Letters: St Leonard’s deserves better

Have your say

I strongly support Sheila Gilmore’s stout defence of her views on the proposed five-storey student housing block at the Homebase site in St Leonard’s Street.

I was proud to be a member of the city council which provided hundreds of council and housing association flats in the Pleasance and St Leonard’s area in the eighties and nineties.

This action preserved the area as a balanced community, a balance which is now in danger of being overwhelmed by over development of student housing.

This is not to be anti-student. Having come to Edinburgh many years ago as a student myself, I believe most students want to live in genuine mixed communities rather than student ghettos.

John McLellan’s unquestioning support (News, February 21) for whatever third rate development comes along in Edinburgh is unworthy of someone with such a distinguished journalistic career.

Robert Cairns, Harrietfield, Perth

Student housing is growing too fast

JOHN McLELLAN attacked Sheila Gilmore’s opinion that the Southside has too many purpose-built student flats in the area (News, February 21).

There are already quite a few at the Deaconess Hospital, Sciennes, Clerk Street and Buccleuch Street where the bowling green at Boroughloch used to be.

Now there are a proposed 240 at Lutton Court, 102 at Buccleuch Street and a five-storey at Homebase, also Chalmers Crescent and other areas across the city.

I hope to attend the bid for planning on March 12.

Perhaps the Evening News could let us know how many there would be in total, as the council do not seem to be aware that the area will be pushed past 60 per cent, which is against their policy.

E McNeill, Livingstone Place, Edinburgh

Historic part of the city is being damaged

I ENJOYED reading John McLellan’s dig at Sheila Gilmore, referring to building student accommodation on the Homebase site at St Leonards.

About 40 years ago the site was a thriving street with one of Edinburgh’s oldest pubs, the Castle O’Clouts, which was demolished by a couldn’t care less council and with no resistance from heritage groups, who have been very silent in resisting any obejections to replacing listed buildings in St Leonards.

Sheila is quite right, St Leonard’s Street has been damaged too many times.

Norman Liddle, St Leonard’s Street, Edinburgh

Holes in Standard Life’s quit threat

How do we account for the fact that Standard Life suggests it may leave Edinburgh in the event of a ‘Yes’ result a mere 24 hours after trumpeting a £75 million vote of confidence in the form of a shopping mall development in St Andrew Square? The two positions are incompatible. Can we have an assurance that they won’t just demolish the listed buildings then pull out, leaving the city with an unsightly hole in the ground for years to come. Mind you, given the modernist horror they’re proposing to put up, that might just be the least worst option!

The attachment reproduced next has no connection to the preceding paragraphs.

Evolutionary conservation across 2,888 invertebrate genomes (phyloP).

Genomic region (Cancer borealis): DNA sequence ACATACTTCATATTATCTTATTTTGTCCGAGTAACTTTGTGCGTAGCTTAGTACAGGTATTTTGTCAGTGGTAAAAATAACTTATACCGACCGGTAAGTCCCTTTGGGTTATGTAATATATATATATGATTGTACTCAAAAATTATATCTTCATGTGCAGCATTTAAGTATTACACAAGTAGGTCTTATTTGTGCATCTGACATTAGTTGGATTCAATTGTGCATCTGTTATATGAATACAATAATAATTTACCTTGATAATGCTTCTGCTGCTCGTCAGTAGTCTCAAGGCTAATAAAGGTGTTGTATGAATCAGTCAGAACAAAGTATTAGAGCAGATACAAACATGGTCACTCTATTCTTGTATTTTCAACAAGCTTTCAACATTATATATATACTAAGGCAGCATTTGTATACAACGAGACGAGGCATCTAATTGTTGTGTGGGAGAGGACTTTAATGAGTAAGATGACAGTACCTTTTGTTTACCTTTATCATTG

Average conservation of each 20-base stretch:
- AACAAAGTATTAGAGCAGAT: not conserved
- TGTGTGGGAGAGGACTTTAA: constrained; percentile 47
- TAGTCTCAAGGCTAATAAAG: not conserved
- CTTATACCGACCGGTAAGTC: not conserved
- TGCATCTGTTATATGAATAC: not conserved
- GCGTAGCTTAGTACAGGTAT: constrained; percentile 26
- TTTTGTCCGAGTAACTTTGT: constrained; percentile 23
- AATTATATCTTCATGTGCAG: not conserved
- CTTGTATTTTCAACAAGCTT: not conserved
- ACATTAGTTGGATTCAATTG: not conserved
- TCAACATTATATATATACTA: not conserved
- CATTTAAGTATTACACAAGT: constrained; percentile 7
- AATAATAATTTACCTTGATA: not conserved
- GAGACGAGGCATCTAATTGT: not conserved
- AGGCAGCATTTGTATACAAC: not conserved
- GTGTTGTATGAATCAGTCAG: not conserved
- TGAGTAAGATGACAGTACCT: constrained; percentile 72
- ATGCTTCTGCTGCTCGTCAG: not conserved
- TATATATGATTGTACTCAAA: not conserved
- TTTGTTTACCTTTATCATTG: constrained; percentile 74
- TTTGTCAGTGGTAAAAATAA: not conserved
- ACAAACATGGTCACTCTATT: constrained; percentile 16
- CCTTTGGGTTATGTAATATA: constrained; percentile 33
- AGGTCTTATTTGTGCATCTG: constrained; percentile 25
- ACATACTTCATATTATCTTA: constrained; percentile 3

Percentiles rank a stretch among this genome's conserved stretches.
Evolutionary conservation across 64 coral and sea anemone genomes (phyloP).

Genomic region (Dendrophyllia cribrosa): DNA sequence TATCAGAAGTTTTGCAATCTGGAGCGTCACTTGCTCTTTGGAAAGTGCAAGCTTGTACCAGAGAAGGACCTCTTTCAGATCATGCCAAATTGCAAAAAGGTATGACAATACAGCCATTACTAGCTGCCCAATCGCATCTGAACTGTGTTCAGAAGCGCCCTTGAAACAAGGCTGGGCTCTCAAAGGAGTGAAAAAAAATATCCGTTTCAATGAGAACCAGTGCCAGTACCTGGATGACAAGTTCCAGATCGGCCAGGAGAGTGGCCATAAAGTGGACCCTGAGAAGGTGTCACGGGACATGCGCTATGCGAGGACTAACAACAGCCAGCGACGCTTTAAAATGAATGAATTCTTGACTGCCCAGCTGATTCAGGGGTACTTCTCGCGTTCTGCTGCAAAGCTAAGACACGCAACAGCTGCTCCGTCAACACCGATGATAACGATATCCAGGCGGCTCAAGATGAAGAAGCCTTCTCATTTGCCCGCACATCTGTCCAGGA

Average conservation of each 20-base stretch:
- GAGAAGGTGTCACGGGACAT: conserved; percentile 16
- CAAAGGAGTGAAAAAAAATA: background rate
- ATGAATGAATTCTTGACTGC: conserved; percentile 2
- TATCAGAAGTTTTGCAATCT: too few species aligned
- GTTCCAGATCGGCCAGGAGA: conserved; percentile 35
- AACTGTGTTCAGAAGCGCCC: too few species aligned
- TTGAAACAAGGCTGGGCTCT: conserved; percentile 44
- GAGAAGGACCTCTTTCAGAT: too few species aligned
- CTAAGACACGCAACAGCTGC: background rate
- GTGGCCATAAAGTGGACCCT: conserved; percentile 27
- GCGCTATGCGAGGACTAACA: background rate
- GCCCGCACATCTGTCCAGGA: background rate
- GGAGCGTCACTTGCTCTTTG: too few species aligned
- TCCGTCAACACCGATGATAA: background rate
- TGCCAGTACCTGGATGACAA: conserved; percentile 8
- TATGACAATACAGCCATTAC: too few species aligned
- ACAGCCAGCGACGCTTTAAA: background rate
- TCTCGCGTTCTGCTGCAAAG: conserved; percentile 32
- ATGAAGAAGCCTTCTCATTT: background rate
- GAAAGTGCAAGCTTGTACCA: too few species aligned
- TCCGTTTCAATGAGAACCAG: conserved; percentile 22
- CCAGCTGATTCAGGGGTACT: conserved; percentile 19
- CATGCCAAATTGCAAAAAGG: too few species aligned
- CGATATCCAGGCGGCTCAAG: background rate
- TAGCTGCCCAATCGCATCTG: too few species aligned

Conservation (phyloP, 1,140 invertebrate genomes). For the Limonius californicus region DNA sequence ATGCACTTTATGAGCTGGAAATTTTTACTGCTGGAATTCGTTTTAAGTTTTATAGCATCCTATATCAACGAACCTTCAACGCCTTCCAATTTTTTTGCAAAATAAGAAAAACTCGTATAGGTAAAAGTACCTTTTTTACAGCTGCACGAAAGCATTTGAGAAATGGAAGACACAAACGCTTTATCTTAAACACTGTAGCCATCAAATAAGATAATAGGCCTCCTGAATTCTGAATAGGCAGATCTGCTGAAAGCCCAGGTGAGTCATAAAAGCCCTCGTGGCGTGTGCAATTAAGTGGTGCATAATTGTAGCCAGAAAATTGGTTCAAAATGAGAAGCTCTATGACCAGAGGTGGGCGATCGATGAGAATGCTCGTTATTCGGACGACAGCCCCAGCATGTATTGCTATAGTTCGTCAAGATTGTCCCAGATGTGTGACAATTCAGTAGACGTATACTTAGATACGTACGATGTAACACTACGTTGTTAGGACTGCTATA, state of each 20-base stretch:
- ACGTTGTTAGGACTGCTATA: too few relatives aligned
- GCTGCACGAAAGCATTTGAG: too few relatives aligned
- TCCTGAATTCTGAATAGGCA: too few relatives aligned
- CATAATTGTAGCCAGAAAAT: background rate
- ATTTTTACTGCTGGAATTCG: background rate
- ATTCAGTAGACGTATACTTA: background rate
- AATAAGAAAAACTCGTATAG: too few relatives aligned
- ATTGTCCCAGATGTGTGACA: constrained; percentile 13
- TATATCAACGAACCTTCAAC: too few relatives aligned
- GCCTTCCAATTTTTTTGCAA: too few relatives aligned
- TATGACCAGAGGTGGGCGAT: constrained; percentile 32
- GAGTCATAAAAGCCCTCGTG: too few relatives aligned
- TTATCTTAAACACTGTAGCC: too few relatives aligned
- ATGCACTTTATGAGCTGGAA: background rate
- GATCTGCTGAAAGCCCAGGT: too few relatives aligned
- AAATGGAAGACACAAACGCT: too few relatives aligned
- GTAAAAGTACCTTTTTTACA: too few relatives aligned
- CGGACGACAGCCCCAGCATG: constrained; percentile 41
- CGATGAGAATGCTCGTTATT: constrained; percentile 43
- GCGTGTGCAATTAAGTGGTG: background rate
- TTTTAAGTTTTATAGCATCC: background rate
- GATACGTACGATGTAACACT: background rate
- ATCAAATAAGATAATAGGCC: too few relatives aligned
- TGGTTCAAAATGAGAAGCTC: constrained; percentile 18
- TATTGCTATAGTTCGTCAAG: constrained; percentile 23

David J Black, Edinburgh

Long wait for trams is a price worth paying

Now that full route testing of the trams has begun and with full passenger service to start in the spring, I note that Aberdeen, Dundee and Glasgow are considering a light rail service (they don’t call it trams) of their own.

These were the cities that were enjoying Edinburgh’s discomfort during the construction period, the endless road works, utility diversions, contractual dispute, congestion and the cost, but the city stuck it out despite all the criticism and will soon have the best integrated public transport system in Scotland and, outside of London. among the best in the UK.

That leads me to the old saying (updated for gender balance) that he or she who laughs last laughs best.

George Ritchie North Gyle Terrace Edinburgh

Miller threatens to take Paxman away!

When does a threat become a promise? The UK Culture Secretary, Maria Miller, speaking at Oxford said, “We have to think what the (independence referendum) vote is about. It’s about whether or not Scotland wants to remain part of the UK.

“If the vote is no, they don’t want to do that, then it’s a vote to leave the institutions of the UK, and the BBC is one of those institutions.”

So, if we vote to separate, she says, we lose the BBC... that’s really throwing the toys out of the pram, isn’t it!

I had an immediate vision of the good life without that venerable institution - EastEnders no more, the Dimbleby brothers no more... no more licence fees wasted on Britain’s got (no) talent or Jeremy Paxman.

No The Archers or Nicholas Parsons - and the broad, sunlit uplands of broadcasting beckoned for one glorious moment.

I imagined my pen hovering above the ‘Yes’ box in the autumn referendum, until I contemplated the probable reality of a weather forecast being delivered in 18th century Gaelic, with subtitles in English - for the hard-of-hearing, like me.

Back to the drawing board!

David Fiddimore, Nether Craigwell, Calton Road, Edinburgh